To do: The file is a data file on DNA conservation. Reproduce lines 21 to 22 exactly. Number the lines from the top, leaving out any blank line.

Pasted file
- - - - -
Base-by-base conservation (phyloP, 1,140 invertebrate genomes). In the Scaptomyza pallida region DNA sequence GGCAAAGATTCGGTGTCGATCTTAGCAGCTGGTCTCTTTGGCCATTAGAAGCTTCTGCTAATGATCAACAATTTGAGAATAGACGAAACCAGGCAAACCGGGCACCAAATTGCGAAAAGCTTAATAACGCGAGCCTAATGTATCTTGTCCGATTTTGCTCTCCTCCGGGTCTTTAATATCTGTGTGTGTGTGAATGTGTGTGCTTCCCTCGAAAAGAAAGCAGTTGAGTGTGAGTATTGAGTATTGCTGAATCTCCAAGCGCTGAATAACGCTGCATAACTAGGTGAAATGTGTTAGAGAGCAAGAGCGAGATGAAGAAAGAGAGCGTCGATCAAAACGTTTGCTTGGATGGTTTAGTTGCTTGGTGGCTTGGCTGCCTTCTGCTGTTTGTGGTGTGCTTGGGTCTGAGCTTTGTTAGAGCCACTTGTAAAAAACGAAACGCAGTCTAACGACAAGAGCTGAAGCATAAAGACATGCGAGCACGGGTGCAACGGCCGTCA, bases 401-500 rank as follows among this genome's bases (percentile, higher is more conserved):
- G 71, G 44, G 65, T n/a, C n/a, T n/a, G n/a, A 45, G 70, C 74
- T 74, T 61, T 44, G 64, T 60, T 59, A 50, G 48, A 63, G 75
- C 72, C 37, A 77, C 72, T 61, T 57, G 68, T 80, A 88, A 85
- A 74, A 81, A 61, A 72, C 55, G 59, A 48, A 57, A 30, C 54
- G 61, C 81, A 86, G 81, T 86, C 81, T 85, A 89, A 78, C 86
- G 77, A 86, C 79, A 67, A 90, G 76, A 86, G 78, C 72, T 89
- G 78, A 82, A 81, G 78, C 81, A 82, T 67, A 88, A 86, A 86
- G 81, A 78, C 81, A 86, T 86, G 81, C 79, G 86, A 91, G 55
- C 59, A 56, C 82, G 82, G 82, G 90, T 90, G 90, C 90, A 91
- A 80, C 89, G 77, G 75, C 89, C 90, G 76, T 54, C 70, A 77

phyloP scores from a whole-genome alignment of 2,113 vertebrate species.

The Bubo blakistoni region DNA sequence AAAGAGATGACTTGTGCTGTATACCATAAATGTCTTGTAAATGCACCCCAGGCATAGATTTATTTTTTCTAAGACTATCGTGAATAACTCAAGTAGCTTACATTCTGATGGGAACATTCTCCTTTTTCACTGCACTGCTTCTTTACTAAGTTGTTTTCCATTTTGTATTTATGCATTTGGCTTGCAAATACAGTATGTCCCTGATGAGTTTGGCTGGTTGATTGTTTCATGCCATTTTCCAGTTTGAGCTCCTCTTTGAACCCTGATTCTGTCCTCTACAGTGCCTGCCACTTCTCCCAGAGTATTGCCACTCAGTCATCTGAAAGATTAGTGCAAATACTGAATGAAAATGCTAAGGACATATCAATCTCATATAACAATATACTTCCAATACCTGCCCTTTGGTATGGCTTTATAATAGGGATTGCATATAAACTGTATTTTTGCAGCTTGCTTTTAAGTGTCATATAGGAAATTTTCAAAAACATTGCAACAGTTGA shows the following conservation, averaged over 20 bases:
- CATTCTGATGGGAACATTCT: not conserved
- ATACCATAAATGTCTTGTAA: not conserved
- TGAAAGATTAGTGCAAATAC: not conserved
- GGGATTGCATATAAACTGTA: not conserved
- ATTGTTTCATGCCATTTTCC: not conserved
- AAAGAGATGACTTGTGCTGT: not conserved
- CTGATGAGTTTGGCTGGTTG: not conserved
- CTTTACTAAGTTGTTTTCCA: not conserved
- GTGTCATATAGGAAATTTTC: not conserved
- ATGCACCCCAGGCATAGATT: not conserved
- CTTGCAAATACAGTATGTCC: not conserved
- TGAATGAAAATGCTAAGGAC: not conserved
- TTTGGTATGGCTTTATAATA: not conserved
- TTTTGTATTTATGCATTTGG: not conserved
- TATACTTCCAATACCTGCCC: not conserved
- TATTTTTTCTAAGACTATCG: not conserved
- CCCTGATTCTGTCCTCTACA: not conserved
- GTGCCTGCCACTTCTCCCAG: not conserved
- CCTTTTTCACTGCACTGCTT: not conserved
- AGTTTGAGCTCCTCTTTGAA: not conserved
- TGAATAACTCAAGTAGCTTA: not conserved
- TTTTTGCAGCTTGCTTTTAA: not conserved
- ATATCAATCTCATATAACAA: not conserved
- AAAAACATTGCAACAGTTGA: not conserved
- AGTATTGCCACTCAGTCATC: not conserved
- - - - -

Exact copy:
- CTTTACTAAGTTGTTTTCCA: not conserved
- GTGTCATATAGGAAATTTTC: not conserved